Does it make sense to endanger this remnant industry, unemploy these American seamen, and commit to depending on foreign sources for both our domestic (think Katrina) and foreign floating berth needs. Clearly this law maker Rep. Blake Farenhold (R-Texashas lost sight of the purpose of a "naval auxiliary" and the defense security, disaster recovery utility of typical "naval auxiliary vessels."  Think about it. Even at its most subsidized level, and few are subsidized today, we get on call naval availability on these infrequently used but occasionally critical vessels for a tiny fraction of their costs. Our defense budget eliminates entirely the crewing costs and upkeep and maintenance costs until actually needed. H.R. 2460 not only destroys American jobs despite its deceptive title but destroys an important naval auxiliary feature of our Merchant Marine which has retreated to the heart of our Merchant Marine, the protected domestic trades. In these supposedly protected domestic trades resides our only hope of resurrection of true transocean sea lift capacity when naval necessity calls for it. We have no assurance that the foreign flagged merchant marines of the world will go into harm's way to carry bullets and beans to our troops when the shooting starts. The U.S. Merchant Marine has never failed us. American merchant mariners suffered one of the heaviest casualty rates in World War II, especially in the early days of the Allied sea lift to England which coincided with the German U-boats "Happy Time." American Merchant mariners and merchant ships penetrated miles up the Vietnamese rivers carrying beans and bullets to our soldiers throughout the Vietnam war. Irresponsible and ill informed acts like H.R. 2460 by Congressmen like Rep. Farenhold not only kill American jobs and ships, but kill or greatly reduce already reduced naval auxiliary capacities and capabilities.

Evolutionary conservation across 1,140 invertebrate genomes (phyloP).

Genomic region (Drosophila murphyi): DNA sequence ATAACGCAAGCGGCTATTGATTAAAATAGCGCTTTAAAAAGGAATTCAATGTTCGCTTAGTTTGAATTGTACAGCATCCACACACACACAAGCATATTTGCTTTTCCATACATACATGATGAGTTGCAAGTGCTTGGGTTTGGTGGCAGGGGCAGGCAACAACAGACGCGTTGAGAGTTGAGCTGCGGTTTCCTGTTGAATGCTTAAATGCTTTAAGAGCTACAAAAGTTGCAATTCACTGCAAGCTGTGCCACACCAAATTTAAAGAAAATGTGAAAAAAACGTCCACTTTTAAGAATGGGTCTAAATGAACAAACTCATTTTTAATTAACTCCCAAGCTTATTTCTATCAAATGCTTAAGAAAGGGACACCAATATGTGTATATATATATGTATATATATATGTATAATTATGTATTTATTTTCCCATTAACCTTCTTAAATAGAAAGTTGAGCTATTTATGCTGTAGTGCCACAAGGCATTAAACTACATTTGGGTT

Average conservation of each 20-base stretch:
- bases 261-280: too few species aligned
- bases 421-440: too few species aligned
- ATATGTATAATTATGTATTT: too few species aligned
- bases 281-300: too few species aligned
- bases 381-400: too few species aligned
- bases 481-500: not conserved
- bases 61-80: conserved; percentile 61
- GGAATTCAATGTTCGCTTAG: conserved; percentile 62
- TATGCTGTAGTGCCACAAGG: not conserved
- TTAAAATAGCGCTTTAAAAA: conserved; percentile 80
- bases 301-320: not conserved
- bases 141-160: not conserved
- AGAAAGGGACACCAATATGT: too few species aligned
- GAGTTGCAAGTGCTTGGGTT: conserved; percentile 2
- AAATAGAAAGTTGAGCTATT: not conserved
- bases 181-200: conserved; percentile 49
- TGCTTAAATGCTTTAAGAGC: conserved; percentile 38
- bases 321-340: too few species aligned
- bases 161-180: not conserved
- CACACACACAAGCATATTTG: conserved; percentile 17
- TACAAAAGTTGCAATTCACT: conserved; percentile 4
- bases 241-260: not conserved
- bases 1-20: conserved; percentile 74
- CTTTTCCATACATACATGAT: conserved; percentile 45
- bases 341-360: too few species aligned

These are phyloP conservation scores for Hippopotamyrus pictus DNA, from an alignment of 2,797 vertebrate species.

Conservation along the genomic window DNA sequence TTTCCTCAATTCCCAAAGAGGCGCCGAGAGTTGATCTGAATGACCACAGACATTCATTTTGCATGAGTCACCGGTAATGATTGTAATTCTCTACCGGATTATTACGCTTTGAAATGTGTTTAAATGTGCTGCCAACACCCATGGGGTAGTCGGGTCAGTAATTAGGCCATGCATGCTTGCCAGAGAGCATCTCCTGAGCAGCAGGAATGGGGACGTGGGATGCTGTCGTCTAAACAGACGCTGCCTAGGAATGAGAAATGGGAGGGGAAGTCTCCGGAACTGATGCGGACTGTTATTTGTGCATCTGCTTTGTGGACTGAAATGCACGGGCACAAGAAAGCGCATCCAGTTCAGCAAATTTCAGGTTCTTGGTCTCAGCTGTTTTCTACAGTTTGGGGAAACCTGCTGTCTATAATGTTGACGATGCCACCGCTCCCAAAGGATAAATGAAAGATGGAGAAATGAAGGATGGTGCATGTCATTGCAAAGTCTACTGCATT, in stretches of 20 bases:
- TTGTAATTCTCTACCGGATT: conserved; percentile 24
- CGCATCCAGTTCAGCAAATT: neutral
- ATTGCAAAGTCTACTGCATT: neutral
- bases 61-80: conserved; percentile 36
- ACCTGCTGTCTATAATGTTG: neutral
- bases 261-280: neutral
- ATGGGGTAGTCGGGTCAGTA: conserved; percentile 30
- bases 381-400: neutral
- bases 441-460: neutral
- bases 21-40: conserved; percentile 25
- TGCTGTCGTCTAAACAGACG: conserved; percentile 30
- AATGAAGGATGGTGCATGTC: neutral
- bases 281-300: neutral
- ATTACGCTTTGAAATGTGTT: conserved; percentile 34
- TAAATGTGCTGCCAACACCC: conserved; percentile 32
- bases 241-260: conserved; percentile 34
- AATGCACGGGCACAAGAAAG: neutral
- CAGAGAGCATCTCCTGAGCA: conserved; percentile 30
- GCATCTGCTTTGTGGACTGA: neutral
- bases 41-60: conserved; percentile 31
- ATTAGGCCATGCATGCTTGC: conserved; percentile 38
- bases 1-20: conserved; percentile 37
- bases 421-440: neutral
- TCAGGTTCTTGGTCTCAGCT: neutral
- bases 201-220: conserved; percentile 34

Voters of Texas stop the madness! Call, E-mail, and write, visit if you can, this misinformed representative. Voters everywhere instruct your representatives to stop this bill. This isn't a party matter, it shouldn't be a political matter. Protecting our cabotage trade should be a fixed feature of our defense and homeland security policy supported by both parties and a constant between White House occupants. Read the American Admiralty Books recommended history "The Way of the Ship" (see our "merchant marine Interests section) for a better understanding of the security importance and economic importance of our supposedly protected but constantly threatened domestic water borne trades. Every voter should know something about the defense and security utility of America's domestic trades U.S. Merchant Marine, as well as the naval utility of our seriously depressed traditional merchant deep sea transports. The provided hyperlink will bring you to a copy of the bill.